A Junior Medical School for Fort Worth’s future doctors
By Alli Haltom
The inaugural class of 60 students at the planned TCU and UNTHSC School of Medicine isn’t expected until summer 2019, but more than two dozen eighth graders have already gotten a peek of life at the new school.
Twenty-seven students from Fort Worth ISD schools recently participated in Junior Medical School, a new week-long program that allows them to discover medicine, empower personal achievement and develop a network of peers and mentors through hands-on medical activities.
Students logged time in the anatomy lab, learned emergency medical procedures and participated in dissection activities.
The program was made possible by the support of local physician volunteers and the JPMorgan Chase Foundation’s workforce development grant through UNTHSC.
“Our goal was to create an environment that excites students and inspires them to explore the possibilities of higher education through activities that many won’t have the opportunity to experience until they reach college,” said Tara Cunningham, EdD, Associate Dean of Admissions and Student Diversity for the TCU and UNTHSC School of Medicine.
Students from J.P. Elder Middle School, Young Men’s Leadership Academy and Young Women’s Leadership Academy were recommended by their respective principals to apply for the program. The camp simulated a college experience, with nearly all activities taking place on the two university campuses. Participants received acceptance letters to the program in May, as well as their own set of scrubs presented during closing ceremonies.
They spent the week learning from local physicians who volunteered their time to teach classes and lead lab activities. Junior Medical School campers dissected animal eyes, practiced their suturing skills with the aid of simulated skin pads, learned the proper way to scrub in for procedures and regularly engaged with their college student counselors.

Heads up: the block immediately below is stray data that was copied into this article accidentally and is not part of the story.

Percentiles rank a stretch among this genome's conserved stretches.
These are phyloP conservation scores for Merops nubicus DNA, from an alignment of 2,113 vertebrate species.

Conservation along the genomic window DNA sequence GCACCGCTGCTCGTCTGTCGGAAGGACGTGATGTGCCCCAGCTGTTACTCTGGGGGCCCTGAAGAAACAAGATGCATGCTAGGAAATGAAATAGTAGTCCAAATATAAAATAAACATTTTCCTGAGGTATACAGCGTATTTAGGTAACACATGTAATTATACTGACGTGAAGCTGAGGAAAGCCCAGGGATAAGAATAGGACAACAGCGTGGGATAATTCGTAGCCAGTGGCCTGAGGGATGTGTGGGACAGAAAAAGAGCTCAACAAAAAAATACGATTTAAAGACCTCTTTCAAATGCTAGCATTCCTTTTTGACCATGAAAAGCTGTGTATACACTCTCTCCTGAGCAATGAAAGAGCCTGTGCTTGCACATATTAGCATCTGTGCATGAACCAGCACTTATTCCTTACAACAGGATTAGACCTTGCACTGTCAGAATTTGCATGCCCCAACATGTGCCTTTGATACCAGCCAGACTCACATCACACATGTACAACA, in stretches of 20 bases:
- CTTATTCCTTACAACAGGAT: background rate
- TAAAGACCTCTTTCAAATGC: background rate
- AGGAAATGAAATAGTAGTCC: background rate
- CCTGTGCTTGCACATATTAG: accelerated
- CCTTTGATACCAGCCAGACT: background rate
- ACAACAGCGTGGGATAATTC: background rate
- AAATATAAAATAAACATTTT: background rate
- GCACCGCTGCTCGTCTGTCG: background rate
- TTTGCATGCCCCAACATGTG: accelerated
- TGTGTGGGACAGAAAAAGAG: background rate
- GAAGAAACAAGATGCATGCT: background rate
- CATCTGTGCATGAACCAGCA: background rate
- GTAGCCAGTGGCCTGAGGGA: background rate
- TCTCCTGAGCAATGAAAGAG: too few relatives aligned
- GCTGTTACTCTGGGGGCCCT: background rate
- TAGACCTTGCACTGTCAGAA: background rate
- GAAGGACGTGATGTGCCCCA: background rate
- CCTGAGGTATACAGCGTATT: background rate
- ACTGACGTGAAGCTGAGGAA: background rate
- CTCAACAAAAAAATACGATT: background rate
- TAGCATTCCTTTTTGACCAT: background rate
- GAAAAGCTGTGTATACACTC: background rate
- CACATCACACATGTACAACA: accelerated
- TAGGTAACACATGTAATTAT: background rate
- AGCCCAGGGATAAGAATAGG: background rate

Students were also able to get a behind-the-scenes hospital experience, thanks to Texas Health Resources. At the Clearfork campus, students suited up and scrubbed in to an operating room to try their hand at a simulated knee replacement. Staff volunteered to assist the students, giving them a tour of the tools used in orthopedic surgery.
At Texas Health Harris Methodist, students spent time in the Amon G. Carter Medical Simulation Training Center, learning from emergency medicine residents from JPS Health Network about how they react in trauma situations.
“They got to experience technology they normally wouldn’t get to see at this point in their education,” said Adam Jennings, Director of Medical Simulation at JPS. “We conducted an ultrasound, they got to draw fake medications in a controlled environment, did chest compressions. They would never get to do any of this in a real-life situation, but the simulation lab makes that experience possible.”
One student, Diego Montalvo, was especially impacted by the simulation center.
“To see an emergency room in action is surprising,” he said. “I didn’t think you’d need that many people to save a person’s life.”
The week concluded with a graduation ceremony held on TCU’s campus. The medical school plans to continue connecting with these students throughout high school, exposing them to career opportunities in the science and medical fields and equipping them for their future endeavors.
“We may not have our own students yet, but that doesn’t mean we can’t start engaging with the community and giving back now,” Dr. Cunningham said. “Investing in local students is a priority for our school and we want to give back to the community that continues to support us in so many ways.”
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